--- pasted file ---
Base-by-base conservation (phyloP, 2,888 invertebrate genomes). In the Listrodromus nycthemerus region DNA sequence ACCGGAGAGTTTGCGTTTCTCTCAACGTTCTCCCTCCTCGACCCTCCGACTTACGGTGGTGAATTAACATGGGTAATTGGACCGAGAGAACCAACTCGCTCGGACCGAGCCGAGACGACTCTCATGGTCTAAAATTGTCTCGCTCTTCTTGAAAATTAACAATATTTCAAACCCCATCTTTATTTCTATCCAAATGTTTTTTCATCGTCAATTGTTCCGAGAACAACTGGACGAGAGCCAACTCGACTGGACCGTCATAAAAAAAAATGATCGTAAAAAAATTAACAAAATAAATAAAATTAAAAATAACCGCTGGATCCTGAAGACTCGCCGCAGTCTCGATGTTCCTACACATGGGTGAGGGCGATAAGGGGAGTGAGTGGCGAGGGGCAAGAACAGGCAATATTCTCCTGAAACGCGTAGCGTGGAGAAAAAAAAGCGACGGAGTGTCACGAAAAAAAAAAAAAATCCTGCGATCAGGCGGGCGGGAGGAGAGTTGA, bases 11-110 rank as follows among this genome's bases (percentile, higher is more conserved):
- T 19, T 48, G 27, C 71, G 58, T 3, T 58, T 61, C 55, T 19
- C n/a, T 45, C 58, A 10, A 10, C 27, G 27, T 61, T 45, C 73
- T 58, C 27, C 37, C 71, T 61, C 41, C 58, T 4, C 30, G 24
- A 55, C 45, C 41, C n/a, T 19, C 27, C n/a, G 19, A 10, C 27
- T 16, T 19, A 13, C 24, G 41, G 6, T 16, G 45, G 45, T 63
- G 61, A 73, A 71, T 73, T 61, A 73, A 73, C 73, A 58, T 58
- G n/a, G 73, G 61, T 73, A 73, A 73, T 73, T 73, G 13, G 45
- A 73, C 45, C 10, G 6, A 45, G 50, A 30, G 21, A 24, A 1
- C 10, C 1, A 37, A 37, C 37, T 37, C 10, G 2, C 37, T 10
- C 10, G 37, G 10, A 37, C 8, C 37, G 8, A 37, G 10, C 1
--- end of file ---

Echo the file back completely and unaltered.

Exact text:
Base-by-base conservation (phyloP, 2,888 invertebrate genomes). In the Listrodromus nycthemerus region DNA sequence ACCGGAGAGTTTGCGTTTCTCTCAACGTTCTCCCTCCTCGACCCTCCGACTTACGGTGGTGAATTAACATGGGTAATTGGACCGAGAGAACCAACTCGCTCGGACCGAGCCGAGACGACTCTCATGGTCTAAAATTGTCTCGCTCTTCTTGAAAATTAACAATATTTCAAACCCCATCTTTATTTCTATCCAAATGTTTTTTCATCGTCAATTGTTCCGAGAACAACTGGACGAGAGCCAACTCGACTGGACCGTCATAAAAAAAAATGATCGTAAAAAAATTAACAAAATAAATAAAATTAAAAATAACCGCTGGATCCTGAAGACTCGCCGCAGTCTCGATGTTCCTACACATGGGTGAGGGCGATAAGGGGAGTGAGTGGCGAGGGGCAAGAACAGGCAATATTCTCCTGAAACGCGTAGCGTGGAGAAAAAAAAGCGACGGAGTGTCACGAAAAAAAAAAAAAATCCTGCGATCAGGCGGGCGGGAGGAGAGTTGA, bases 11-110 rank as follows among this genome's bases (percentile, higher is more conserved):
- T 19, T 48, G 27, C 71, G 58, T 3, T 58, T 61, C 55, T 19
- C n/a, T 45, C 58, A 10, A 10, C 27, G 27, T 61, T 45, C 73
- T 58, C 27, C 37, C 71, T 61, C 41, C 58, T 4, C 30, G 24
- A 55, C 45, C 41, C n/a, T 19, C 27, C n/a, G 19, A 10, C 27
- T 16, T 19, A 13, C 24, G 41, G 6, T 16, G 45, G 45, T 63
- G 61, A 73, A 71, T 73, T 61, A 73, A 73, C 73, A 58, T 58
- G n/a, G 73, G 61, T 73, A 73, A 73, T 73, T 73, G 13, G 45
- A 73, C 45, C 10, G 6, A 45, G 50, A 30, G 21, A 24, A 1
- C 10, C 1, A 37, A 37, C 37, T 37, C 10, G 2, C 37, T 10
- C 10, G 37, G 10, A 37, C 8, C 37, G 8, A 37, G 10, C 1